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NYC Bar Diversity Leadership Program Puts Associates at the Helm

April 27, 2017, 7:28 PM

The New York City Bar Association is gearing up for a summer leadership training program that hopes to put diversity and inclusion tools in the hands of those who might need it most: associates.

Over the course of five Fridays this summer, 50 associates, ranging in experience from fourth years to eighth years, will convene for the inaugural Associate Leadership Institute, a series of training and networking programs hosted by the City Bar’s Office for Diversity and Inclusion.

The program was developed to address the high attrition rates of women and people of color in Big Law, according to Gabrielle Brown, head of the New York City Bar’s Office for Diversity and Inclusion. Through keynotes and workshops, associates will learn about topics including executive presence and communication skills; networking, mentorship and sponsor relationships; personal brand building; rainmaking and business development; and career planning. The program is co-sponsored by the Council of Urban Professionals and the Practicing Attorneys for Law Students (PALS) Program.

Although sponsored by law firms, the sessions will take place at the City Bar’s offices behind closed doors, without anyone’s boss in the room.

“With any type of trust building or relationship building process, you need people to be open and honest about their experiences,” said JP Kernisan, a senior associate at Duane Morris and chair of the leadership institute’s organizing committee. “The general trust level will be taken down significantly if people felt like what is said in the room could be available to their employers or future employers.”

Kernisan said the ALI program was designed to convene associates from a wide array of historically underrepresented communities, like LGBT attorneys or black attorneys, in order to form a network beyond their individual affinity groups. While these individual groups are important, they often lack the critical mass to enact larger policy or cultural changes, he said.

“If you combine [all minority groups], many times that might be 30-40 percent of people,” he said. “That’s where there’s untapped power that we need to foster and leverage for the benefit of all of us and the benefit of the profession.”

What makes the ALI different from a typical CLE program is that it’s both created by and for a diverse group of young attorneys, according to Kernisan, who said associates make up roughly a quarter of the committee in charge of planning the institute.

Associates interviewed by the City Bar in its annual diversity survey “seemed hungry for this kind of opportunity,” according to Gabrielle Brown. “We created the curriculum based on feedback from associates, then asked firms [for their input] and married the two,” she said.

“Without us leading that drive, I think it would be silly to expect other people from an advantaged standpoint to do it for us,” said Kernisan. “It’s reasonable to expect [them] to support our efforts but I don’t think it’s reasonable to expect them to create and execute our efforts for us.”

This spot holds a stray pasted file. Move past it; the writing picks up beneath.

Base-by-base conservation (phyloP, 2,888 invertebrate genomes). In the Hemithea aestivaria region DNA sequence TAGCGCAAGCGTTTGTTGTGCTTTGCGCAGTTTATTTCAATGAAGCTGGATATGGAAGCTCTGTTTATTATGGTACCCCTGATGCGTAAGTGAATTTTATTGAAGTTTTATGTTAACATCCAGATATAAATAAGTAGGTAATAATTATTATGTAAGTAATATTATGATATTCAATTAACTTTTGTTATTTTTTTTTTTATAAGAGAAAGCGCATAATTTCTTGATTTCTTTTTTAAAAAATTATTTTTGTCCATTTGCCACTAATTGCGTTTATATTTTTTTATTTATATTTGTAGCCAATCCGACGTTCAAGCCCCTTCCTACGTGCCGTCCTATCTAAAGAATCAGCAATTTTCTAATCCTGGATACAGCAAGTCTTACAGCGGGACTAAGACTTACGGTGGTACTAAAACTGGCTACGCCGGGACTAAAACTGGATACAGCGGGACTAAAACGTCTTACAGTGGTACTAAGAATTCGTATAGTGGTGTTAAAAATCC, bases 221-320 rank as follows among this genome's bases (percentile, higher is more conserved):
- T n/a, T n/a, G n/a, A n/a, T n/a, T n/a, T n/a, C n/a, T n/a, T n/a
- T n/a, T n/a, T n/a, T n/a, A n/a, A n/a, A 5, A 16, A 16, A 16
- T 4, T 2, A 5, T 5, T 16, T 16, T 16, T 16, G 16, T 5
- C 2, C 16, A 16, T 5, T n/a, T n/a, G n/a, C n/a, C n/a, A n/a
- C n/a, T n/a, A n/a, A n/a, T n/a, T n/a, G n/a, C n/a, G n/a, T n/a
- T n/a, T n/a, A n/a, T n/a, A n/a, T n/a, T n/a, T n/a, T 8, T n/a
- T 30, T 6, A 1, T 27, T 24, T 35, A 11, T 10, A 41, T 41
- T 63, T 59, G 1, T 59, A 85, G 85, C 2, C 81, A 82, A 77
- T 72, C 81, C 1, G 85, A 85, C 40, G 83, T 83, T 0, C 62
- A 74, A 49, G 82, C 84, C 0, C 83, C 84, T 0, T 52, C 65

Most of the selected participants were nominated for the ALI by their firms, according to Kernisan, but associates were also able to nominate themselves. “What we didn’t want was associates who may have fallen out of favor with their firms, but who were otherwise great people, to not get the benefit of the program,” he said.

The cost of the program will be covered by the City Bar and 28 New York City-based law firm sponsors.

At the end of the program, each associate will be paired with a partner at their firm who will help them bring what they learned back to the participating firms, according to Brown.

Kernisan said the institute will also provide older associates a chance to teach younger associates the lessons they’ve learned about how to succeed in their law firms. For example, feedback from a partner on a memo may reflect more than just the quality of an associate’s work. It may also reflect a poor relationship or implicit bias.In a 2014 study , the leadership consulting firm Nexion found that reviewers found far more spelling, grammar and technical writing errors when they thought the author of a memo was black compared to when they thought the author was white.

“For better or worse, this relationship building is not just important with your peers, but also with your bosses,” said Kernisan. “Them feeling good about you on a personal level will affect your professional performance.”

But above all, the goal of the institute is to foster relationships between diverse groups of attorneys before they make partner, move in-house, or otherwise move up the legal career ladder.

“These are the people who are going to be the leaders of private practice in these diverse communities in the city in the future,” said Kernisan. “One of the overarching themes of this program is we feel that all the power you need to make your career successful is going to be sitting in the room with you.”